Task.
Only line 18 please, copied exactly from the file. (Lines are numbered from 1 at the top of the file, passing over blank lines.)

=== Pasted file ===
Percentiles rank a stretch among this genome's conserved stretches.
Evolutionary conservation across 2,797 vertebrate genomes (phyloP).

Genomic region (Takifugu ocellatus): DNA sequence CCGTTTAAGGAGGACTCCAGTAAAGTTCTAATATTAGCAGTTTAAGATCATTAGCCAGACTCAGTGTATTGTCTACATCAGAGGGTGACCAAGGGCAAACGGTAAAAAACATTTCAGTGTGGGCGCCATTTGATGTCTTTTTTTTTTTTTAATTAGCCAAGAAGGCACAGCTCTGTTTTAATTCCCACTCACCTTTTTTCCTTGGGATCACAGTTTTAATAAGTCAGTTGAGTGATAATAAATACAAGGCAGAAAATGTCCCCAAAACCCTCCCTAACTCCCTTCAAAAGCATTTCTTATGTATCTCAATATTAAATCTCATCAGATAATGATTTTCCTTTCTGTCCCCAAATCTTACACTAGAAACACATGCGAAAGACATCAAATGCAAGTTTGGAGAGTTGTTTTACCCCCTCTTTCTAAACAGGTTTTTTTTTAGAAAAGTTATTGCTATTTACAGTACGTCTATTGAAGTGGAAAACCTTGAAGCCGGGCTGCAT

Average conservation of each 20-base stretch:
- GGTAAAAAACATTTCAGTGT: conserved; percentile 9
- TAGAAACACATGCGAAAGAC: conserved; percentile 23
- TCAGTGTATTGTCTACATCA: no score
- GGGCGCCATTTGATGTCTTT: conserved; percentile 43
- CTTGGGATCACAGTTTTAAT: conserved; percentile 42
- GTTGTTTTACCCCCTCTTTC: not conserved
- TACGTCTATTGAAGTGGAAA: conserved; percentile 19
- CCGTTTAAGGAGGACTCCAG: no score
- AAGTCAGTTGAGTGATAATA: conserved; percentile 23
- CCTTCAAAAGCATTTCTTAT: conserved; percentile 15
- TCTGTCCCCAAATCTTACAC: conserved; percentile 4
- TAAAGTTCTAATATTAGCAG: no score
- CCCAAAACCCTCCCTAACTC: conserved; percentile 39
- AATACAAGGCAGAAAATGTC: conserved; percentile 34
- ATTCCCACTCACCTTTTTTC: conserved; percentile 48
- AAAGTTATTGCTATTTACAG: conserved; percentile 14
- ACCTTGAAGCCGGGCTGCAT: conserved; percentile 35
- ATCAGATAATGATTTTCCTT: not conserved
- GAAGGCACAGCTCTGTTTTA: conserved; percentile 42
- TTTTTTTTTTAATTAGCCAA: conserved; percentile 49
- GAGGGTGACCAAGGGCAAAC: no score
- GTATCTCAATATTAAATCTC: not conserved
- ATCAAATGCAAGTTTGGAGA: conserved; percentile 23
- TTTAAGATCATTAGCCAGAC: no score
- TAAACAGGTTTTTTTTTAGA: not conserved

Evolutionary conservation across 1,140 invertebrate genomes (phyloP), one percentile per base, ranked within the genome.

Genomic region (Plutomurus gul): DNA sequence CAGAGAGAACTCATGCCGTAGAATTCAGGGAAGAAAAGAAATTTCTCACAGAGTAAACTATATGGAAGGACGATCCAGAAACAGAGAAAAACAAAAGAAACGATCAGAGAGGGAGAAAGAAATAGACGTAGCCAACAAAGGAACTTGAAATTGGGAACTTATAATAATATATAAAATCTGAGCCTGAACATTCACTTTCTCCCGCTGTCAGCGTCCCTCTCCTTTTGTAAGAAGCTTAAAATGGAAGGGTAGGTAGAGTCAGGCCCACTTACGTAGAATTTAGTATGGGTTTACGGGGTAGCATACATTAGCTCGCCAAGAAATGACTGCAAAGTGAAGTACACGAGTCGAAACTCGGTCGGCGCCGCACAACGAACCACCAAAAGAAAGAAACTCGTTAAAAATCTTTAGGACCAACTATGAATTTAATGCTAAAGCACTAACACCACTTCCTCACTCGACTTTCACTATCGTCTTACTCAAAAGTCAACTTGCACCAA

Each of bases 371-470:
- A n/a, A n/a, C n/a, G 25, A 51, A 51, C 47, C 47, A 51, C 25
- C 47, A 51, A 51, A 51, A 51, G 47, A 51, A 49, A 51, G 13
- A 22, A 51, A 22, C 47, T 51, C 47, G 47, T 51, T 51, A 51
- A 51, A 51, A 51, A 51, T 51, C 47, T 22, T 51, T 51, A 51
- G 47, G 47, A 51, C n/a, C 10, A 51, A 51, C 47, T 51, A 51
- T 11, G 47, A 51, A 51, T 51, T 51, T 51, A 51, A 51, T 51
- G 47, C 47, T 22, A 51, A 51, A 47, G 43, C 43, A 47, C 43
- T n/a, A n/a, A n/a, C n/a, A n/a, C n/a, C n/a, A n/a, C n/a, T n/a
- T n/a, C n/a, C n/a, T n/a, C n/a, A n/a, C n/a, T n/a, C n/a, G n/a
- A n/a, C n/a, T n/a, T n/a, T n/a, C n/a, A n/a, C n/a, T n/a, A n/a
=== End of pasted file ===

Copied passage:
- AATACAAGGCAGAAAATGTC: conserved; percentile 34